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Mrs. “Tiny” Hill
(She was nick-named Tiny because she was tall. Women were not as tall back in 1898 as we are now…)
This turn of the century majestic Victorian home
was built in 1900 by Edward Y. Hill, son of a prosperous civil-war era
merchant, John W. "Bacon" Hill, "whose notoriously brazen
dealings with Yankee occupation troops garnered him the fortune passed on to
his sons."1 Visitors may take a short stroll to the city
cemetery to view resting places of Edward Y. Hill and his wife, Tiny Hill, and
other Hill family members. The house sits on the highest elevation within the
The house has a colorful background as well. It "was the house of Mayor Frank Dobbs and was a multi-tenant apartment building prior to falling into disrepair."2 In 1980 the house was placed on the National Registry of Historic Places. In 1994 an auto repair shop applied for a permit to demolish the house. It was as this time that Dale Burrell, Kennesaw Civic Design Commission member, took a real interest in the homes preservation. Mr. Burrell purchased the property to save it from any further demolition efforts.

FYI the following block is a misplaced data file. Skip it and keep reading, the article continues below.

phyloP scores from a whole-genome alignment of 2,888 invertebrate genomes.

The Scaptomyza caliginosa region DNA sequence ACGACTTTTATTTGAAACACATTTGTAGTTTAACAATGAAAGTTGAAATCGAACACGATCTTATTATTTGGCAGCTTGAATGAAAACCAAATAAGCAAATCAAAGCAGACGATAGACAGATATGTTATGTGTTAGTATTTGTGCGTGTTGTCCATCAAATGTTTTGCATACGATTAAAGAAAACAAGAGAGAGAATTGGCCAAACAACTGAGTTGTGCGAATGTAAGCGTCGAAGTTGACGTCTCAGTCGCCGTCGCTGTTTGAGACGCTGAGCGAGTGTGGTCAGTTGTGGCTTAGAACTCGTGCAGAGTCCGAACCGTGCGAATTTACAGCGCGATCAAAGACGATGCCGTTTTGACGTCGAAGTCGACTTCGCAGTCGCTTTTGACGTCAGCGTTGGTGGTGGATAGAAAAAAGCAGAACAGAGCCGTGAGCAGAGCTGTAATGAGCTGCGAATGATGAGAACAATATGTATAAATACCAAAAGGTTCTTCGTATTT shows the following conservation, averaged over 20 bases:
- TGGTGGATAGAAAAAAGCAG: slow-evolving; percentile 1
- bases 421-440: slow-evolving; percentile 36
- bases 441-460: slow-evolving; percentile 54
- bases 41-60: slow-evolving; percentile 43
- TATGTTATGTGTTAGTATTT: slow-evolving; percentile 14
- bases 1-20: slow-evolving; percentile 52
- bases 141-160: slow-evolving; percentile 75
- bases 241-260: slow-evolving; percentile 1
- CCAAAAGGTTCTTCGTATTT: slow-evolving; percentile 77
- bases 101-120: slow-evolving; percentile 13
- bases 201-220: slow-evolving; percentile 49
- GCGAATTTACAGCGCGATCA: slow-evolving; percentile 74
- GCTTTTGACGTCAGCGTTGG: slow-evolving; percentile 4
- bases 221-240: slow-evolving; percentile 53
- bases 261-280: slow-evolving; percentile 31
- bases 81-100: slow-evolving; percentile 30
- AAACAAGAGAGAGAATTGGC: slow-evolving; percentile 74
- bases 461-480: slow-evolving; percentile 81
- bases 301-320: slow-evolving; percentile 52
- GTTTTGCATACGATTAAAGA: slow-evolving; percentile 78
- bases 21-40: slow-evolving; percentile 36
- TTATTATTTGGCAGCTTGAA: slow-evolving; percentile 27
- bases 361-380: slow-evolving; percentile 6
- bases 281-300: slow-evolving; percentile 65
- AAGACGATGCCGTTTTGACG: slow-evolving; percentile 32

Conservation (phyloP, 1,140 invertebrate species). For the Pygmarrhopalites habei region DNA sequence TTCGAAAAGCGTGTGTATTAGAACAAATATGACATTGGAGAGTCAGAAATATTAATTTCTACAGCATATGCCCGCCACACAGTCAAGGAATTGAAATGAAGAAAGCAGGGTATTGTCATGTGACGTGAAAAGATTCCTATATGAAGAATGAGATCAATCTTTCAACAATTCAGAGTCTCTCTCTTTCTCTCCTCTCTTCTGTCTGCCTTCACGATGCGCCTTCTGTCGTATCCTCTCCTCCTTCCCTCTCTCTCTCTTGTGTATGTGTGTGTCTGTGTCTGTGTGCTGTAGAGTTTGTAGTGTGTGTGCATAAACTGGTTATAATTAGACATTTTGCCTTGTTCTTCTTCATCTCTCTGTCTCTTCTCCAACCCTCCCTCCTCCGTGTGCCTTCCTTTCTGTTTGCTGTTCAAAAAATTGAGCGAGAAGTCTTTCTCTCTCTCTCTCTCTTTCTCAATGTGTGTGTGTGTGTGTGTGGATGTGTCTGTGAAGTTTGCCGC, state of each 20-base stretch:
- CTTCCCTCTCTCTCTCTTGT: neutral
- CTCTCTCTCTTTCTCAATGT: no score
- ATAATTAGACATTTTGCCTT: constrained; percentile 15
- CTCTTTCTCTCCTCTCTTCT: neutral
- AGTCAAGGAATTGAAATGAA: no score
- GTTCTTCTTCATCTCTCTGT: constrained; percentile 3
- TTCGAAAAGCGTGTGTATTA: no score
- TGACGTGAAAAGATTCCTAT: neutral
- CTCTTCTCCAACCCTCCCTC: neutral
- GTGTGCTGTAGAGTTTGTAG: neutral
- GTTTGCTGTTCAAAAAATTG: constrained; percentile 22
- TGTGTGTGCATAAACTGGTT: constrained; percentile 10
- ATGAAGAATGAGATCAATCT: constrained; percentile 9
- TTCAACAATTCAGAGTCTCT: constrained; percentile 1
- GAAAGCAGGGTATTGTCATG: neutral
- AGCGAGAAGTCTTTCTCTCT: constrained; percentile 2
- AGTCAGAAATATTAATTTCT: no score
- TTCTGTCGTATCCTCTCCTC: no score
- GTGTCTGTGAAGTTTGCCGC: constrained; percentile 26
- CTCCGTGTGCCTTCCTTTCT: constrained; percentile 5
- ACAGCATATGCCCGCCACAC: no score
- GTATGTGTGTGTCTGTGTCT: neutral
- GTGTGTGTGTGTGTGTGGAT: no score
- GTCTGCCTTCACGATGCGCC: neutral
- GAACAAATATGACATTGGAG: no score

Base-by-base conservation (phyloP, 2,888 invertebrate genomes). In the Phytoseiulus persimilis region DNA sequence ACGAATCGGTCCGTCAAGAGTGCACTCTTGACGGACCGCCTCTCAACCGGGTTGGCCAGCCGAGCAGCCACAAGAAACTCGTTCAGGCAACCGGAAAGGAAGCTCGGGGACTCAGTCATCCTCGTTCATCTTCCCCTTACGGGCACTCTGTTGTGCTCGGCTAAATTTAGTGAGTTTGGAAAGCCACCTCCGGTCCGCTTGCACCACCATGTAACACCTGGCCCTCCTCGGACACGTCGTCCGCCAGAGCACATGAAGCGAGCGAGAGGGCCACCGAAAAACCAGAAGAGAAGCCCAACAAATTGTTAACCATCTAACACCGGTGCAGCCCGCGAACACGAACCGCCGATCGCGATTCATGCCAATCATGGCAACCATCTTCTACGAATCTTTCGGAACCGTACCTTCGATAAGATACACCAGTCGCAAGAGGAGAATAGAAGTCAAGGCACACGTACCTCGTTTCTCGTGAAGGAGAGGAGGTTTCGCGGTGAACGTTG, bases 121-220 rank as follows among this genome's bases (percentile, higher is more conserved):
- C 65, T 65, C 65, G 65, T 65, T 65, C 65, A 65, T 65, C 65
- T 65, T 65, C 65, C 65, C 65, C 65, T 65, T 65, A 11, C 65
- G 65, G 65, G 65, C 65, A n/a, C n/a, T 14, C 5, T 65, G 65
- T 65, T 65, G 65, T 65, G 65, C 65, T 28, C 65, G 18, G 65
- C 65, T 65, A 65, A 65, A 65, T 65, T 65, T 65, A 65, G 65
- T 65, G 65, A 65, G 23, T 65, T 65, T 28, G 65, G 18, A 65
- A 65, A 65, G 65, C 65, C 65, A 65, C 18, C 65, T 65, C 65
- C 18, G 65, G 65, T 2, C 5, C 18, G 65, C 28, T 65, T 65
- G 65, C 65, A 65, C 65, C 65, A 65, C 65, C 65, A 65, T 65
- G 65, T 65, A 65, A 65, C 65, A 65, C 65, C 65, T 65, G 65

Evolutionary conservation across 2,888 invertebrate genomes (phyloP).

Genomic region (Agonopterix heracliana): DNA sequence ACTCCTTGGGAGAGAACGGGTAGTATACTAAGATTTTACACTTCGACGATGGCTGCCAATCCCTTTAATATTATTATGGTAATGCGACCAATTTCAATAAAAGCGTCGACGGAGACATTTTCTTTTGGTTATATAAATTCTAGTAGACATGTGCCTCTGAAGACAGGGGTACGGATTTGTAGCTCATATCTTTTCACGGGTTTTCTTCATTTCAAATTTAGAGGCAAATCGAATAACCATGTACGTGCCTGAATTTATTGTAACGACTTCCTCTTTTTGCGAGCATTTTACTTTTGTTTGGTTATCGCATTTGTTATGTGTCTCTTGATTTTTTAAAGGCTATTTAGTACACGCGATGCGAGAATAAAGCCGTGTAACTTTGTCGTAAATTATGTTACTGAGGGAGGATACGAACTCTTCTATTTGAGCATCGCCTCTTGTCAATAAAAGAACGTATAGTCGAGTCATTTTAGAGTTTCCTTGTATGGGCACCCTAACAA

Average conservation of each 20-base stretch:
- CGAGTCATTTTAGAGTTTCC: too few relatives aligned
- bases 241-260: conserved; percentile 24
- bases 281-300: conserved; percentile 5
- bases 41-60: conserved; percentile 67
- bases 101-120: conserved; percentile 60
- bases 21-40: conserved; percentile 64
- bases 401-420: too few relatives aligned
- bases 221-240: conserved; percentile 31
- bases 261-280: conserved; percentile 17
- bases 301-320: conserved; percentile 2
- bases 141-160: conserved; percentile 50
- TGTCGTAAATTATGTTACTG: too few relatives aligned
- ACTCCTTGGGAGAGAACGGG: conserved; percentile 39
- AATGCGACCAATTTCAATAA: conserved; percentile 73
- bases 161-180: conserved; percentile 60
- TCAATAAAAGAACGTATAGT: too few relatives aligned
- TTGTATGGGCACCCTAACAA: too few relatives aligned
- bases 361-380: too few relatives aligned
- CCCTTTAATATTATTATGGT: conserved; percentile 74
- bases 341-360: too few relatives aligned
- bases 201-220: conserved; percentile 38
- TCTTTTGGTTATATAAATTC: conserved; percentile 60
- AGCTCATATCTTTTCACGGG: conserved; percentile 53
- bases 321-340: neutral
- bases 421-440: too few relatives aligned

In April 1999, just shy of Hill Manor's
100th birthday, the home was purchased by Kelly Ewing. Extensive restoration
efforts have brought the home back to its former grandeur. Kennesaw's
Historical Preservation Commission as well as the
Hill Manor is located in central Kennesaw and is 2
blocks from "The General," has huge trees and an incredible view of
1. "This Old
House" Cheryl Knape,
2. Kennesaw's Bright Side community newspaper.